There is no dearth of restorer frequency among the elite indica inbred lines developed at IRRI as well as in tropical Asian countries, although restorer frequency among tropical japonica lines is negligible. Identification of restorers by conventional test-crossing procedures is quite laborious. Marker-aided selection for Rf 3 gene (located on chromosome 1) using the STS marker RG-140 with PvuII digestion has been quite effective. About 450 lines from the 2001 dry season and 2001 wet season source nursery were characterized for restorer and non-restorer allele. Restorers were identified by a 1.25-kb band while non-restorers possess a 1.15 kb band when resolved in an agarose gel (Figure 2). Using this method, about 50 percent of lines were identified as suspected restorers which were then test-crossed with CMS lines. About 80 percent of these test-crossed lines were confirmed as “WA” CMS restorers. The remaining 50 percent of the suspected non-restorer lines had only 11 percent restorers. These lines may possess some other Rf gene(s). Thus marker-assisted selection was useful for screening restorer lines and for increased breeding efficiency.

FIGURE 2
PCR amplification products using the STS primers RG140L(F) and RG140B(R) and digestion with PvuII

Note: Restorers such as IR 24 and IR 36 exhibit a 1.25-kb band while a 1.15-kb band is produced in non-restorers such as IR 58025A

Since 1998, 19 public and private rice hybrids have been released in Bangladesh, India, Indonesia, Philippines and Viet Nam (Table 1). Several of these combinations were derived from IRRI-bred parental lines; Chinese rice hybrids were also introduced as such in the Red River Delta area of Viet Nam. The yield advantage of the released rice hybrids over inbred HYVs in front-line demonstration trials in the above countries averaged about 1.39 t/ha (Table 2). IRRI continued to provide seeds of new elite hybrids and their parental lines to NARS (national agricultural research systems) for evaluation and utilization.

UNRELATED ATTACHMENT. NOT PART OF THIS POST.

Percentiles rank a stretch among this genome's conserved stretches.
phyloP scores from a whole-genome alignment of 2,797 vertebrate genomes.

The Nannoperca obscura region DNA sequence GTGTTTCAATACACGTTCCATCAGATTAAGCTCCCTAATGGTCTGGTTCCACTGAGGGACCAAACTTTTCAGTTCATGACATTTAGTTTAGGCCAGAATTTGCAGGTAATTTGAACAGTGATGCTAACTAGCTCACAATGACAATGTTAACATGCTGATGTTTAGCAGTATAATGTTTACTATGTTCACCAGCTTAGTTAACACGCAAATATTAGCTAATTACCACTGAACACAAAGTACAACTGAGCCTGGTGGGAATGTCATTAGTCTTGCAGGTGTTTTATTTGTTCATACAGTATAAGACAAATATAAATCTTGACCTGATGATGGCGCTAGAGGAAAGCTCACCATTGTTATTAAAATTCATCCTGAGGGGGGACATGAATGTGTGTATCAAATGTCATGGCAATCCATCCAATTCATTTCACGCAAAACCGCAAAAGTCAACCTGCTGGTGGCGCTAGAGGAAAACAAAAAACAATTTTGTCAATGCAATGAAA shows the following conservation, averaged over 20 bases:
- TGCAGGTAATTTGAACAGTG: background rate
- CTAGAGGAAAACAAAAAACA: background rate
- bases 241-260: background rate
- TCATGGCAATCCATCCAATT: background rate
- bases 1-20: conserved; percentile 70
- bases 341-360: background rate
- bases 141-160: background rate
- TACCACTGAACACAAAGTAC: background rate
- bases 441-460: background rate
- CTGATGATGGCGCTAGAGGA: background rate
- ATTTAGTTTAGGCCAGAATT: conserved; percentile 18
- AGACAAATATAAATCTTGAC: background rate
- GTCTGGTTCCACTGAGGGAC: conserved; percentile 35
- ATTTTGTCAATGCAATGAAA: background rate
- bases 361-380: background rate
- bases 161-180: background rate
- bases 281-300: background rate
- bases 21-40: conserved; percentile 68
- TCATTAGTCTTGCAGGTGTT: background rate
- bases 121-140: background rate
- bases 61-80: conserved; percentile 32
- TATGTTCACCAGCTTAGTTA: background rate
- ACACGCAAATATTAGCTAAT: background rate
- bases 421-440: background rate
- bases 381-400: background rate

TABLE 1
List of rice hybrids released in the tropical countries

Country

Hybrid

Parentage

Year released

Origin

India

CORH-2

IR 58025A/C 20R

1998

Tamil Nadu

ADTRH-1

IR 58025A/IR66

1998

Tamil Nadu

Sahyadri

IR 58025A/BR827-35

1998

Maharashtra, India/IRRI

Narendra Sankra Dhan-2

IR 58025A/NDR 3026

1998

Uttar Pradesh

PA 6201

Unknown

2000

By HRI Ltd.

Pusa HR-10

Unknown

2001

New Delhi

RH-204

Unknown

2001

By Monsanto

HRI-120

Unknown

2001

By HRI Ltd.

27P-02

Unknown

2001

By Pioneer Co.

Viet Nam

HYT-56

IR 58025A/242 R

1998

Viet Nam

HYT-57

IR 58025A/BR827-35

1999

Viet Nam/IRRI

?

AMS 24A/Que 99

2000

Viet Nam

?

AMS 24A/IR9761

2000

Viet Nam

Philippines

CXRH-5

Unknown

1998

Cargill Co.

Panay

Unknown

1998

AgroSeed

Bangladesh

BRRI Dhan-1 (IR69690H)

IR 58025A/BR827-35

2001

BRRI/IRRI

Indonesia

Intani-1

IR 58025A/K-10R

2001

BISI Co.

Intani-2

IR 58025A/K-10R

2001

BISI Co.

TABLE 2
Yield gains of hybrids released for cultivation in four countries

Country

Hybrid
(t/ha)

Inbred
(t/ha)

Yield gain
(t/ha)

Yield gain
(%)

Bangladesha

7.48

5.79

1.69

29.2

Indiab

6.33

5.22

1.11

21.3

Philippinesc

7.80

6.50

1.30

20.0

Viet Namd

6.30

4.84

1.46

30.2

Mean

6.98

5.59

1.39

24.9

a Hybrid Sonar Bangla over inbred check on sample farms, 1998/99 boro (Figures obtained from Hossain et al., IRRI, 2001).

b Hybrid Sahyadri over best inbred check (Sasyasree) across 15 locations, multilocation trials, 1999/2000 rabi (Figures obtained from Directorate of Rice Research, India, 2000).

c Hybrid Mestizo over best inbred check across five locations, on-farm compact technology demonstration, 1998 dry season (Figures obtained from PhilRice, Philippines, 2001).

d Hybrid HYT 57 over the inbred check (CR203), 1999 summer (Viet Nam).